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Keywords:

  • Belemnites;
  • carbon and oxygen stable isotopes;
  • Early Jurassic;
  • Oceanic Anoxic Event;
  • palaeoceanography;
  • Toarcian

Abstract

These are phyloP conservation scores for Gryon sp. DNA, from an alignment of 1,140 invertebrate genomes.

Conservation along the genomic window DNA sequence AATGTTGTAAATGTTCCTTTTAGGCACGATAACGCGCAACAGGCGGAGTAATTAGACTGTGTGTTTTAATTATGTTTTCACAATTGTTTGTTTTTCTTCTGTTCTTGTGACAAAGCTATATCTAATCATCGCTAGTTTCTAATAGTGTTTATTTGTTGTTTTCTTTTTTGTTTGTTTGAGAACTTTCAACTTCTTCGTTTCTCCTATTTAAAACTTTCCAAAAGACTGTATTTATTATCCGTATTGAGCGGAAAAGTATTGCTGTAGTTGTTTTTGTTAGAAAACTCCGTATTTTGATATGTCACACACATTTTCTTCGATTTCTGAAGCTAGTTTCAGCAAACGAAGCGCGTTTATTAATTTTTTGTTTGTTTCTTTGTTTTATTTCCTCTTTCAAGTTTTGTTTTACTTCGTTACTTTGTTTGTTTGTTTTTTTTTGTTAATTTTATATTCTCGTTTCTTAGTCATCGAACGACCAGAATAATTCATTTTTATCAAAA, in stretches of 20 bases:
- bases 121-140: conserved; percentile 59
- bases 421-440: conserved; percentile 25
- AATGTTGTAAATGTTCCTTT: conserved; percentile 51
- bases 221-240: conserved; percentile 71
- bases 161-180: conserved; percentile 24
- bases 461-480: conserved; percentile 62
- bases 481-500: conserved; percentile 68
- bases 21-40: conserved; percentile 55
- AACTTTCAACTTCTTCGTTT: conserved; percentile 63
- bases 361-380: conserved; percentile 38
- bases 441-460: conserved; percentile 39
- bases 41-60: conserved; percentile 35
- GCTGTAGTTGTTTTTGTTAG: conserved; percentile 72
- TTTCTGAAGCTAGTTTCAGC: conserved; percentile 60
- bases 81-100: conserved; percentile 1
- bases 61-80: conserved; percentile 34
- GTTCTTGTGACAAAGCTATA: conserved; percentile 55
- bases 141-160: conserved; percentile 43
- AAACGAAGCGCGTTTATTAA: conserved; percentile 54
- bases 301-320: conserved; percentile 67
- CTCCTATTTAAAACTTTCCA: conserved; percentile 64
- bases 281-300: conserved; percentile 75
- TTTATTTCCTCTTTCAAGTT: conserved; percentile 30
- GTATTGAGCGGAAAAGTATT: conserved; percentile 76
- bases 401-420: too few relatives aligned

In order to constrain spatial variability in watermass conditions within the European Epicontinental Seaway prior to, during and after the Toarcian Oceanic Anoxic Event, carbon (δ13Cbel, δ13Ccarb) and oxygen (δ18Obel, δ18Ocarb) isotope records were obtained from three sections in the Grands Causses Basin (southern France). These data were then compared with similar records along a north–south transect across the European Epicontinental Seaway. As the conclusions reached here strongly depend on the reliability of belemnite calcites as archives of palaeoceanographic changes, an attempt was made to improve the understanding of isotope signals recorded in belemnite calcite. Intra-rostral carbon and oxygen-isotope data from six belemnite specimens belonging to the genus Passaloteuthis were collected. Intra-rostral carbon-isotopes are influenced by vital effects, whereas oxygen-isotopes reflect relative changes in temperature and salinity. Palaeotemperatures calculated from δ18Obel-isotope records from the Grands Causses Basin confirm relatively low temperatures throughout the Late Pliensbachian. Similar cool water conditions have previously been shown in Germany, England, Spain and Portugal. A temperature increase of up to 6 °C is observed across the Pliensbachian–Toarcian boundary. A pronounced negative shift of at least −3‰ (Vienna-Pee Dee Belemnite) is recorded in bulk carbonate carbon during the lower Harpoceras serpentinum zone, typical of the Toarcian Oceanic Anoxic Event. Before and after the Toarcian Oceanic Anoxic Event, a good correlation between δ13Ccarb and δ13Cbel exists, indicating well-ventilated bottom-waters and normal marine conditions. Instead, data for the Toarcian Oceanic Anoxic Event indicate the development of a strong north–south gradient in salinity stratification and surface-water productivity for the Western Tethyan realm. This study thus lends further support to a pronounced regional overprint on carbon and oxygen-isotope records in epicontinental seaways.